Heritage reports on the economy:
Last week, the President’s debt commission held its kick-off meeting. The National Commission on Fiscal Responsibility and Reform, a group of 18 lawmakers and policy experts, has been tasked with proposing a solution to the mounting financial crisis facing the United States government.
As we show in our 2010 Budget Chart Book, federal spending is on track to skyrocket as the population ages and more Americans become eligible for entitlement benefits…
There is a general consensus across party lines that something must be done to reverse this fiscal outlook. The debate lies in what to do. Advocates of big government and increased spending embrace higher taxes, such as a value-added tax, to control federal spending. On the other side are those who think the federal spending has grown too large already, and that spending is currently out of control. Increasing taxes further than their already-high rates would cripple economic growth.
Heritage falls in the second category and according to a recent poll from Rasmussen, so do the American people. Rasmussen reports that 69 percent of Americans oppose higher taxes as a mode to reduce the deficits. And when it comes to how we got into this mess in the first place, 83 percent of Americans say the size of the deficit is due to politicians’ unwillingness to cut spending, not due to a need for more taxes.
None of this is really new. But, what comes next is something I’ve not heard before that really underscores how vastly out of sync our elected leaders in Washington are with the American people. Check this out (emphasis mine):
In 2009, The Tax Foundation conducted a poll asking whether Americans would be willing to pay their share of the federal deficit, which amounted to $8,798, in order to balance the budget—81 percent said no. This sentiment appears to be enduring, regardless of the sum: in March of 2006 and 2007, the same question was asked using instead $2470 or $1,789, respectively. In March 2006, 79 percent said they would not be willing to do this. In March 2007, 76 percent of respondents answered the same way.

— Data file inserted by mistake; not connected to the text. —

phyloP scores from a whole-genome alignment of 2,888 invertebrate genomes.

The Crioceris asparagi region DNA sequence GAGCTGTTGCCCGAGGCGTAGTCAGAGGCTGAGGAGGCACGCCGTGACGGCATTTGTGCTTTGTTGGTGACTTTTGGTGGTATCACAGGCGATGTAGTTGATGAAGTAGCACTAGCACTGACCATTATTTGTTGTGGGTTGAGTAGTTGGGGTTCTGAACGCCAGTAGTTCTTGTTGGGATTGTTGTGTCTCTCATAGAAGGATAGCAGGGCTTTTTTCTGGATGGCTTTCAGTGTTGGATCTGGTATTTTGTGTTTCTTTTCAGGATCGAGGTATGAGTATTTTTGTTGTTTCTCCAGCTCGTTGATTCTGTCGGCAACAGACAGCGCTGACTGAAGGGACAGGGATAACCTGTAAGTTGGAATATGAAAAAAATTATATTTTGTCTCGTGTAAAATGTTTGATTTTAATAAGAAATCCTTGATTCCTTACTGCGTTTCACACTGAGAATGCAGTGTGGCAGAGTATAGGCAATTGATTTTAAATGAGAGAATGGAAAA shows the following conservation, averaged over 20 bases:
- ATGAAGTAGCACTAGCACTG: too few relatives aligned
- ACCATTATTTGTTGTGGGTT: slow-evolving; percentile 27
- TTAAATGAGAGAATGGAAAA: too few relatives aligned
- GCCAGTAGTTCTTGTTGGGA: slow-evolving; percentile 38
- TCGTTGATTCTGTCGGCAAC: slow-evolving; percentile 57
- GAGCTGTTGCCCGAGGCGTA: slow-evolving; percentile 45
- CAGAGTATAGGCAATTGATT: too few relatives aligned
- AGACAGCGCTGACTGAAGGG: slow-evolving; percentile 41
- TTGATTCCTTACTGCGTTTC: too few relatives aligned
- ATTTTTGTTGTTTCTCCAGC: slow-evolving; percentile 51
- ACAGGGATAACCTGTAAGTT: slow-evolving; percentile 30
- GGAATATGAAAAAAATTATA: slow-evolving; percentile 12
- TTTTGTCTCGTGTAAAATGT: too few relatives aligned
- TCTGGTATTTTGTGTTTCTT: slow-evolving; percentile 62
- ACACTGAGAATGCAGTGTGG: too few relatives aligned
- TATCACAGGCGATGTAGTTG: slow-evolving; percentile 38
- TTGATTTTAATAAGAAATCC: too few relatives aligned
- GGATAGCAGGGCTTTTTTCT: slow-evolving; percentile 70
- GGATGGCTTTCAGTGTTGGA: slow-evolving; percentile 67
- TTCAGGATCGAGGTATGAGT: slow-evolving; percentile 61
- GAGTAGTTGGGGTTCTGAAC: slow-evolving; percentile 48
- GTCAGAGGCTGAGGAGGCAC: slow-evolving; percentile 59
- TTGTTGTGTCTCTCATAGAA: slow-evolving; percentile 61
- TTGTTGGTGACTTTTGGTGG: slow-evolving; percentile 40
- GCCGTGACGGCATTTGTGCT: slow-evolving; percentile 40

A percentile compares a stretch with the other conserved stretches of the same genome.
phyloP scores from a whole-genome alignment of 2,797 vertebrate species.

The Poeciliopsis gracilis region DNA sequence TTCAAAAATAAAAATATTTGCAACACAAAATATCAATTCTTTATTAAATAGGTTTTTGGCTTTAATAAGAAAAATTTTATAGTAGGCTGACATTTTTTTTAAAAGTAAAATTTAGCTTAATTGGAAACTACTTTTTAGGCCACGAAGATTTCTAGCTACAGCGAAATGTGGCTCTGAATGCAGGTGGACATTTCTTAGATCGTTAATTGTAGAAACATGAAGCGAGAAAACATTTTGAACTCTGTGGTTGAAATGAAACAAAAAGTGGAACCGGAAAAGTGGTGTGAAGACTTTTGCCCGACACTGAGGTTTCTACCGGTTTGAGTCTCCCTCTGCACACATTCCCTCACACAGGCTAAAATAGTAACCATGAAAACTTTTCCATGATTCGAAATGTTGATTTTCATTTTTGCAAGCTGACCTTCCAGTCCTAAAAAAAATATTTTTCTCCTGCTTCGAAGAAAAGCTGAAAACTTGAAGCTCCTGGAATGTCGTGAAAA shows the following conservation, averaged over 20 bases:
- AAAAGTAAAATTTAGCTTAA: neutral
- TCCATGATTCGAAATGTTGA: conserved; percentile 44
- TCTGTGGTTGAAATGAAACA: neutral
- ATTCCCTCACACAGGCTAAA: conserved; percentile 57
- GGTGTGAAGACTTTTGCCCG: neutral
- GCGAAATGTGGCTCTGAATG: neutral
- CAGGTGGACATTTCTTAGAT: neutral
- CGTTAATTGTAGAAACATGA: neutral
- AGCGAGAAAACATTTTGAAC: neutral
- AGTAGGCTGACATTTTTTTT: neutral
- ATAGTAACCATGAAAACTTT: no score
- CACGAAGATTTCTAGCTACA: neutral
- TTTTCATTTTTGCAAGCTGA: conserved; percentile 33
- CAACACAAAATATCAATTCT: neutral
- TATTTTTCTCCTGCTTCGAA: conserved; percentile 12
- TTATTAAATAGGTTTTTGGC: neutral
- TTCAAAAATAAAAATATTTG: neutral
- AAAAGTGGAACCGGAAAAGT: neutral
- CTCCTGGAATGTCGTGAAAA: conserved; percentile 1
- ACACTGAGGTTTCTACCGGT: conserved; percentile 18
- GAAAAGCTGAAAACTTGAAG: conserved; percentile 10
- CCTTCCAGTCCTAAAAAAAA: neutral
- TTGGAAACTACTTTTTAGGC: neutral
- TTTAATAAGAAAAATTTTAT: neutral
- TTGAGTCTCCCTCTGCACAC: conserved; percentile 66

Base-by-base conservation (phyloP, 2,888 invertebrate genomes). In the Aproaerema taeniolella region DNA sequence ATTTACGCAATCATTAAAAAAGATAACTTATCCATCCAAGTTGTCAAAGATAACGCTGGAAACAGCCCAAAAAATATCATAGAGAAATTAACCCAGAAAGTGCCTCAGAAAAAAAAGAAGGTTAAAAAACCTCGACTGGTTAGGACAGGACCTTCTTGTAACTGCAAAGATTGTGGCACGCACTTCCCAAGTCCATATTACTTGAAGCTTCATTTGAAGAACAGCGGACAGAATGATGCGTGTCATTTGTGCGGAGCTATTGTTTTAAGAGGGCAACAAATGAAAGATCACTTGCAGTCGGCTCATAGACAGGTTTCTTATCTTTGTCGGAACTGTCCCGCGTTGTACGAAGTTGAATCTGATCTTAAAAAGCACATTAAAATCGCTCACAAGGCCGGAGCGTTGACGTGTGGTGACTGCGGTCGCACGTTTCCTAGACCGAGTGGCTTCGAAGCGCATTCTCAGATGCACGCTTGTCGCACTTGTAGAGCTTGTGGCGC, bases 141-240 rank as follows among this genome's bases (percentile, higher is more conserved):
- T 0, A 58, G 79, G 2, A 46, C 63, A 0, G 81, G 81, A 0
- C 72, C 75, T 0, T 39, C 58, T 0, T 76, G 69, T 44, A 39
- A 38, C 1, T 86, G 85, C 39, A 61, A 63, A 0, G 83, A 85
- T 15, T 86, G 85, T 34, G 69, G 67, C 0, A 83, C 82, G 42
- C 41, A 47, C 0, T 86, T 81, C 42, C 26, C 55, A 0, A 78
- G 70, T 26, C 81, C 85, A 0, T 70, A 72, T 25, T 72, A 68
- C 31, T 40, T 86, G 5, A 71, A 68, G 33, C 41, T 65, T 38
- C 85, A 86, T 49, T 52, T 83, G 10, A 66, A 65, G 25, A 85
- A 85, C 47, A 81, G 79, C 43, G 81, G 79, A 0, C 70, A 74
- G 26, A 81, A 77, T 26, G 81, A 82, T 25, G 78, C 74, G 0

When asked by Harris Interactive in March 2007 if it was necessary to increase taxes in order to decrease the deficit, 71 percent of Americans said that it was not. This is in keeping with what the historical averages of taxation and spending show: as Heritage’s budget expert Brian Riedl explains, “…as deficits expand by 5.9 percent of the economy, nearly 90 percent of the growth will come from higher-than-average spending, and just over 10 percent from lower-than-average revenues.”
The stance of the American people is crystal clear, and as in most cases, they are spot-on. To reduce the deficit, the debt commission should look at ways to reduce spending, not increase taxes.
I will bet you almost any amount of money that Obama’s debt commission is going to recommend precisely the opposite: raise taxes and increase spending. He’ll hedge and put on a good show like he’s really reluctant to do so, but in the end he’ll ‘cave’ and attempt to do exactly that. Then he can attempt to escape responsibility for the ramifications, both political and real-world, by saying they recommended this course of action.
That’s where we come in again. We’ve got to hold him accountable for his actions – just because they recommend it doesn’t mean he has to do it. Also, we should frequently remind people around us about the massive budgets, takeovers of private industries left and right, and historically unprecedented overspending that Obama himself has pushed, each time over the clear protest of the American people. It’s time he is held accountable for his failures, and for the failures he has thrust upon this nation.
Speaking of which, here’s a perfect example:
Yesterday, Sen. Chris Dodd (D-CT) told reporters about his financial regulation bill, “We’ve ended the ‘too big to fail’ debate. So no longer do I expect any argument to be made that this bill exposes the American taxpayer.” Really. Someone might want to tell Sen. Dodd that in other news yesterday, Freddie Mac announced that it lost another $6.7 billion in the first quarter of 2010 and therefore needed another $10.6 billion in cash from U.S. taxpayers. Since formally nationalizing Freddie in 2008, the federal government has already spent $50.7 billion bringing the Freddie bailout total to $61.3 billion so far. Combined with Fannie Mae’s raid on the Treasury, the Congressional Budget Office estimates that the American people will spend $389 billion bailing out the two Government Sponsored Entities by 2019. So much for American taxpayers no longer being exposed to “too big to fail.”
But Dodd and the Obama administration would never allow [the failure of Freddie and Fannie]. It would defeat the whole purpose of this financial regulation bill, which is to transfer as much power to the federal government as possible. Never mind that these are the same government regulators who failed to see the last crisis coming.
Remember, Obama and many others in Washington had a direct hand in forming Freddie and Fannie, in feeding the corruption going on there, and in preventing any sort of reform that might have staved off or lessened the financial meltdown two years ago.
Who will hold them all accountable, if the voters of America do not? It starts with us, and it starts this November.
There’s my two cents.
High corporate income tax rate driving jobs overseas